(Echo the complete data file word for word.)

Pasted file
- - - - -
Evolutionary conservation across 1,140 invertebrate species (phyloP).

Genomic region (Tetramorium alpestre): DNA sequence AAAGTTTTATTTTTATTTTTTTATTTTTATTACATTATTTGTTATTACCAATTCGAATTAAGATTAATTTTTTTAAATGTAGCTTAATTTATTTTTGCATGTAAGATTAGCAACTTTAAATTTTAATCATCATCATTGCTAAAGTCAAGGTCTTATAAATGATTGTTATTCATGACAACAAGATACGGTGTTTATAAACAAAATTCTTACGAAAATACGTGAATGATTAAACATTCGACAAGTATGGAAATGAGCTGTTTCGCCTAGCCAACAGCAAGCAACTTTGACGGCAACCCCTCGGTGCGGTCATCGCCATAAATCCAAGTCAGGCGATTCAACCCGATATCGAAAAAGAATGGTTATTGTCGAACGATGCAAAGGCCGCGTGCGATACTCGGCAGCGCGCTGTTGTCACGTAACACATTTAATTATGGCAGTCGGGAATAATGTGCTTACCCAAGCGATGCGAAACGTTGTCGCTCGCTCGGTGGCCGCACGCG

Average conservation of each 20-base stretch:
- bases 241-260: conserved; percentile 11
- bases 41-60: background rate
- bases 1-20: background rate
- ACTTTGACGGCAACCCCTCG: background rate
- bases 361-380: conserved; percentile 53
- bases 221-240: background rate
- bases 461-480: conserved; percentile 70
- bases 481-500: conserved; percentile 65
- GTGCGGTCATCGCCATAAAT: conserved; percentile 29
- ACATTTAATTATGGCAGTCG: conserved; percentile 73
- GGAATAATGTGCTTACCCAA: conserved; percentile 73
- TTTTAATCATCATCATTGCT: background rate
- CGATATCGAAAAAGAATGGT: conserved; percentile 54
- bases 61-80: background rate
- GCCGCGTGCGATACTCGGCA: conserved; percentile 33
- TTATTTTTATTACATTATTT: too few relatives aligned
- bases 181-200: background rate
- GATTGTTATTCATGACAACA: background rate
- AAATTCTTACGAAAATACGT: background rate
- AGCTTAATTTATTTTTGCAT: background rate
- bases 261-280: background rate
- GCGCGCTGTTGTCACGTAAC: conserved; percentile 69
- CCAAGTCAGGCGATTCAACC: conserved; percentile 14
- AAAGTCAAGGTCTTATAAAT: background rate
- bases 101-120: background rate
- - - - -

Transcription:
Evolutionary conservation across 1,140 invertebrate species (phyloP).

Genomic region (Tetramorium alpestre): DNA sequence AAAGTTTTATTTTTATTTTTTTATTTTTATTACATTATTTGTTATTACCAATTCGAATTAAGATTAATTTTTTTAAATGTAGCTTAATTTATTTTTGCATGTAAGATTAGCAACTTTAAATTTTAATCATCATCATTGCTAAAGTCAAGGTCTTATAAATGATTGTTATTCATGACAACAAGATACGGTGTTTATAAACAAAATTCTTACGAAAATACGTGAATGATTAAACATTCGACAAGTATGGAAATGAGCTGTTTCGCCTAGCCAACAGCAAGCAACTTTGACGGCAACCCCTCGGTGCGGTCATCGCCATAAATCCAAGTCAGGCGATTCAACCCGATATCGAAAAAGAATGGTTATTGTCGAACGATGCAAAGGCCGCGTGCGATACTCGGCAGCGCGCTGTTGTCACGTAACACATTTAATTATGGCAGTCGGGAATAATGTGCTTACCCAAGCGATGCGAAACGTTGTCGCTCGCTCGGTGGCCGCACGCG

Average conservation of each 20-base stretch:
- bases 241-260: conserved; percentile 11
- bases 41-60: background rate
- bases 1-20: background rate
- ACTTTGACGGCAACCCCTCG: background rate
- bases 361-380: conserved; percentile 53
- bases 221-240: background rate
- bases 461-480: conserved; percentile 70
- bases 481-500: conserved; percentile 65
- GTGCGGTCATCGCCATAAAT: conserved; percentile 29
- ACATTTAATTATGGCAGTCG: conserved; percentile 73
- GGAATAATGTGCTTACCCAA: conserved; percentile 73
- TTTTAATCATCATCATTGCT: background rate
- CGATATCGAAAAAGAATGGT: conserved; percentile 54
- bases 61-80: background rate
- GCCGCGTGCGATACTCGGCA: conserved; percentile 33
- TTATTTTTATTACATTATTT: too few relatives aligned
- bases 181-200: background rate
- GATTGTTATTCATGACAACA: background rate
- AAATTCTTACGAAAATACGT: background rate
- AGCTTAATTTATTTTTGCAT: background rate
- bases 261-280: background rate
- GCGCGCTGTTGTCACGTAAC: conserved; percentile 69
- CCAAGTCAGGCGATTCAACC: conserved; percentile 14
- AAAGTCAAGGTCTTATAAAT: background rate
- bases 101-120: background rate